Google Collects Part of Kids’ Social Security Numbers for Contest




Google can’t seem to get out of its own way sometimes. Of course, it is a big company that may have certain parts doing one thing while another part does another without real knowledge of each other’s plans. That happens in big business. Of course, you would suspect that there is some kind of algorithm keeping everyone in order, right? If it is, it certainly doesn’t have a “WTF?” filter on it.

Apparently there needs to be some good old fashioned human supervision based on some of the decisions coming out of the Googleplex these days. The latest is the fact that Google collected the final four digits of the entrants of an art contest whose entrants were kids. Google claims a ‘no harm, no foul’ on this one but just the idea of it happening is enough for a raised eyebrow or two.

As Silicon Alley Insider reports

Google asked parents to enter the last four digits of their children’s Social Security Numbers, as well as their city of birth and age, as a condition to enter a Google-sponsored art contest.

While it is uncertain of any of the parents thought this request was out of hand (although one wonders if a parent should willingly give up this data for the sake of Junior’s art sensibilities in the first place) it came to the attention of someone who decided that more questions should be asked and he asked them on the Huffington Post which is the online equivalent of a year round celebration of the Festivus Airing of Grievances. This time it was done by a documentary film director, Bob Bowdon. He postulated

You see what Google knows and many parents don’t know is that a person’s city of birth and year of birth can be used to make a statistical guess about the first five digits of his/her social security number. Then, if you can somehow obtain those last four SSN digits explicitly — voila, you’ve unlocked countless troves of personal information from someone who didn’t even understand that such a disclosure was happening.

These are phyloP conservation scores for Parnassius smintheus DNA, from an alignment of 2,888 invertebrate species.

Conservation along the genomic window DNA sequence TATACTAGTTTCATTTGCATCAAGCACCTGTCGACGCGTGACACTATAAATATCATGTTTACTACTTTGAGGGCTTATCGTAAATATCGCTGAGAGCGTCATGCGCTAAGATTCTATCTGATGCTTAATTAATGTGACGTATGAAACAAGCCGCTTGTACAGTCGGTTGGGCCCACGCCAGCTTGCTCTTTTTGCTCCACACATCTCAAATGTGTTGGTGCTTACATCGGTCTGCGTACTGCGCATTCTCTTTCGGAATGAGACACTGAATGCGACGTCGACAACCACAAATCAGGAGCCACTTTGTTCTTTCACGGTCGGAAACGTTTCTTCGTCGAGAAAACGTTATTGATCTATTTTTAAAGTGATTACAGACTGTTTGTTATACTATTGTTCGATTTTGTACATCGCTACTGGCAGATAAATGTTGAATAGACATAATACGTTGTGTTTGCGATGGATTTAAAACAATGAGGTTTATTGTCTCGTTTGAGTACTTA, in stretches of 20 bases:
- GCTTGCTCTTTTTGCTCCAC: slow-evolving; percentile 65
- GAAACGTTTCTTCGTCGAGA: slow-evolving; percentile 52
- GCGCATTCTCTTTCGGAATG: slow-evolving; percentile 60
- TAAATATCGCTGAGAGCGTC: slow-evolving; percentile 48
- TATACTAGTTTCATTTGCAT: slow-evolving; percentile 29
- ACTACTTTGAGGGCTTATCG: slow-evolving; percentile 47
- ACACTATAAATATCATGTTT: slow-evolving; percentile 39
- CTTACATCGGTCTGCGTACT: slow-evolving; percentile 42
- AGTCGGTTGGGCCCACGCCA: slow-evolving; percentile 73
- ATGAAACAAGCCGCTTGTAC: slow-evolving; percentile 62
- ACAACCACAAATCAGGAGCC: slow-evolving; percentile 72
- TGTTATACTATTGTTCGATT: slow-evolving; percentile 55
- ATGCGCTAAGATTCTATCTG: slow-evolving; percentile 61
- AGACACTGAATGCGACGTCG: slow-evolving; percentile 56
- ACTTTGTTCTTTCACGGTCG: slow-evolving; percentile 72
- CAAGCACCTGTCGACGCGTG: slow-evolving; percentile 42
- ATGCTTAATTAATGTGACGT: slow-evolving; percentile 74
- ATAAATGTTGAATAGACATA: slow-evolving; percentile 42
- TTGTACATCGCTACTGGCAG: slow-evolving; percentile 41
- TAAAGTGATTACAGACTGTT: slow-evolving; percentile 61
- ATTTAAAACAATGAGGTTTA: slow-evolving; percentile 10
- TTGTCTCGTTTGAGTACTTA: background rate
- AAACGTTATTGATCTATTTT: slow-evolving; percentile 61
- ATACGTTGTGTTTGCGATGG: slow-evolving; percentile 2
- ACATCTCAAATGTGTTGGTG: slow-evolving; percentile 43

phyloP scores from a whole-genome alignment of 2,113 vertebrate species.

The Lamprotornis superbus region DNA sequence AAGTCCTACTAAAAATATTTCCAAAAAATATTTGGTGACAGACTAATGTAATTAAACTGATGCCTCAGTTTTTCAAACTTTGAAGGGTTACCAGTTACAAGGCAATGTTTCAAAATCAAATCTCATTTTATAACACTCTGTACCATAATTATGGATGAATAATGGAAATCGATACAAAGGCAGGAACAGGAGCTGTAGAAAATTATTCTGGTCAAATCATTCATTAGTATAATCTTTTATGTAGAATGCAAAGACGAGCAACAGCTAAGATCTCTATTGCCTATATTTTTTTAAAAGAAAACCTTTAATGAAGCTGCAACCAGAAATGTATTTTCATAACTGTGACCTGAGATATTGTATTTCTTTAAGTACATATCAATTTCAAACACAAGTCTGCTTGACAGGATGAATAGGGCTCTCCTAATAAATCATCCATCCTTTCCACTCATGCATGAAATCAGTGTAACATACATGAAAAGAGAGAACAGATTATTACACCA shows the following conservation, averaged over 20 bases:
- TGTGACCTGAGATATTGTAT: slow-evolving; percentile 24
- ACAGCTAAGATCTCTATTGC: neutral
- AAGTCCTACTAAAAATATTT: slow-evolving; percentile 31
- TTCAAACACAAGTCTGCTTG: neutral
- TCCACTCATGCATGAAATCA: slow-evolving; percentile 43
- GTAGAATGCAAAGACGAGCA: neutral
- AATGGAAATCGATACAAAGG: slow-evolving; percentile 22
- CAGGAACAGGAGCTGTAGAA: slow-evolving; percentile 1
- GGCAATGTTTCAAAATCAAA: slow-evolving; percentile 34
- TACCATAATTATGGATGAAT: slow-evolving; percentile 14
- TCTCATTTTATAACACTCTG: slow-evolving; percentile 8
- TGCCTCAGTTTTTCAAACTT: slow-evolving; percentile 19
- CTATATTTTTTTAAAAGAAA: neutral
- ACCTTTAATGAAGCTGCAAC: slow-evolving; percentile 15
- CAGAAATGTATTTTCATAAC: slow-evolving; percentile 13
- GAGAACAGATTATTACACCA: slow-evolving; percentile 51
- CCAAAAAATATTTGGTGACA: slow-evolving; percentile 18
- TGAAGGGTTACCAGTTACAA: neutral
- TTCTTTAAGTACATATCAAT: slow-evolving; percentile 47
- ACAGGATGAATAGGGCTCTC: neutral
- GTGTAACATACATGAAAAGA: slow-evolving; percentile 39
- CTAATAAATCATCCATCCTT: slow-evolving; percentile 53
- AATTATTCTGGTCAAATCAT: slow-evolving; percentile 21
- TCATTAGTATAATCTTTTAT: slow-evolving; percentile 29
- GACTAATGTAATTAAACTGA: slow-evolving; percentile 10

A stretch for sure and even he admits that he has no evidence of this being Google’s intent (or there being any intent other than to separate entries and prevent duplicates). Of course, it is fun to throw out there though and it does get links and page views so nice work, Bob (cut to HuffPo management smiling and giving polite golf applause).

But back to this ‘story’. Google was shown the error of its ways. Back to SAI.

Some of the people who tipped Bowdon off about the story sent an email to the FTC on February 17 wondering if it was even legal to solicit kids’ Social Security Numbers.

As one of my kids would say “Uh oh, potatoes!” Google quickly responded by changing the form and releasing the following explanation of why this even happened in the first place.

This year we started accepting doodles from kids even if their school hadn’t registered for the contest. To help us keep entries distinct and remove duplicate entries from any particular student, we asked parents for limited information, including the last 4 digits of a student’s social security number. We later updated our forms when we recognized that we could sufficiently separate legitimate contest entries while requesting less information. To be clear, these last 4 digits were not entered into our records and will be safely discarded.